The document I. Bloom, Y. Nemirovsky, “1/f noise reduction of Metal-Oxide-Semiconductor Transistors by Cycling from Inversion to Accumulation”, Applied Physics Letters, Vol. 58 (15), pages 1664–66, Apr. 15, 1991, shows that the charging and discharging times of the defect states causing the noise in the vicinity of the quasi Fermi level are of similar magnitude, whereas the charging and discharging times of defect states that are remote from the quasi Fermi levels differ greatly. Accordingly, such states are virtually exclusively charged or discharged. Accordingly, a defined state is always established.

In the publication presented by I. Bloom and Y. Nemirovsky, a depletion-mode n-channel MOSFET is operated in such a way that the gate-source voltage is changed over between a value of VGS=5 V, which signifies inversion and consequently conduction of the channel, and VGS=−3 V, which signifies accumulation and accordingly a nonconductive channel. The explanations in this document are limited to observing the noise reduction; a possible use in more complex circuits is not investigated.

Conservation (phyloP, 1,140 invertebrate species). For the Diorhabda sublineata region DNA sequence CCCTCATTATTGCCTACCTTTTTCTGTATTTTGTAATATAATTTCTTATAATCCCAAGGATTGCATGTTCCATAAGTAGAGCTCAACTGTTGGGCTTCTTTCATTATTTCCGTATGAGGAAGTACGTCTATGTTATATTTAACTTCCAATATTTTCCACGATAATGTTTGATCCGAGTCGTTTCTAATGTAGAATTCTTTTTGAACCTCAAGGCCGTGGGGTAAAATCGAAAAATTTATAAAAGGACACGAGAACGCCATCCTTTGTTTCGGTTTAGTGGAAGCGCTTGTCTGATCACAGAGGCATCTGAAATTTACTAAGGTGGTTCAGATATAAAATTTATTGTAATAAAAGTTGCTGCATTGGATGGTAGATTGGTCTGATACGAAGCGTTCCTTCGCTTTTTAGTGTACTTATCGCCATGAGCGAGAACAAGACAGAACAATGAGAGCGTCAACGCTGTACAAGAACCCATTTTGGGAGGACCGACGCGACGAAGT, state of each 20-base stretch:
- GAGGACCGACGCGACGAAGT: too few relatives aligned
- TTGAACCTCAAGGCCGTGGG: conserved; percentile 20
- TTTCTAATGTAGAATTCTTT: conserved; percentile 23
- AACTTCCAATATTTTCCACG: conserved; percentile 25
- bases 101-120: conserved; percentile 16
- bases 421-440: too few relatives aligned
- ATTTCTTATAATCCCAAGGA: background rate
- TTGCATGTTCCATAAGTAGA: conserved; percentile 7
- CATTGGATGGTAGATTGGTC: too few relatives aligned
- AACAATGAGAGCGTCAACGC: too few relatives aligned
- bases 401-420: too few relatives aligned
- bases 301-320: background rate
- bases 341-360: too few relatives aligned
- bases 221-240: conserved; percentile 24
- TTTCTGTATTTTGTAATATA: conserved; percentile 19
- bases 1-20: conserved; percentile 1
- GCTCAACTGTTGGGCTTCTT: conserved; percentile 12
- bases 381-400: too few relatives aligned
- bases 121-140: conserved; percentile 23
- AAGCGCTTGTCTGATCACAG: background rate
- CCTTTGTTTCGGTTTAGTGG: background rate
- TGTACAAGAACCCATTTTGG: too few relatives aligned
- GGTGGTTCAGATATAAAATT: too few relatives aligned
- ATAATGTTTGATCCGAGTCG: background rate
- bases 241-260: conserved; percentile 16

The printed publication by S. L. J. Gierkink, E. A. M. Klumperink, E. van Tuijl, B. Nauta, “Reducing MOSFET 1/f Noise and Power Consumption by “Switched Biasing”, Proceedings of the 25th European Solid-State-Circuits Conference, pages 154–57, The Hague, The Netherlands, 1999, presents the applicability of the method cited above to a coupled sawtooth ring oscillator.

In that ring oscillator, a MOS transistor is periodically changed over between the following two states:

    • (1) an “operating state” or “active state” with strong inversion, wherein the transistor contributes to the functional operation of the circuit (in other words, supplies a bias current.
    • (2) a “quiescent state” or “inactive state” in or in the vicinity of the accumulation state, for practical purposes VGS=0 V. In this state, the MOS transistor is not in operation.

The advantage of that circuit configuration is that, on the one hand, the energy consumption is reduced in the quiescent state, although what is much more important is that the 1/f noise of the MOS transistor is reduced during the active state.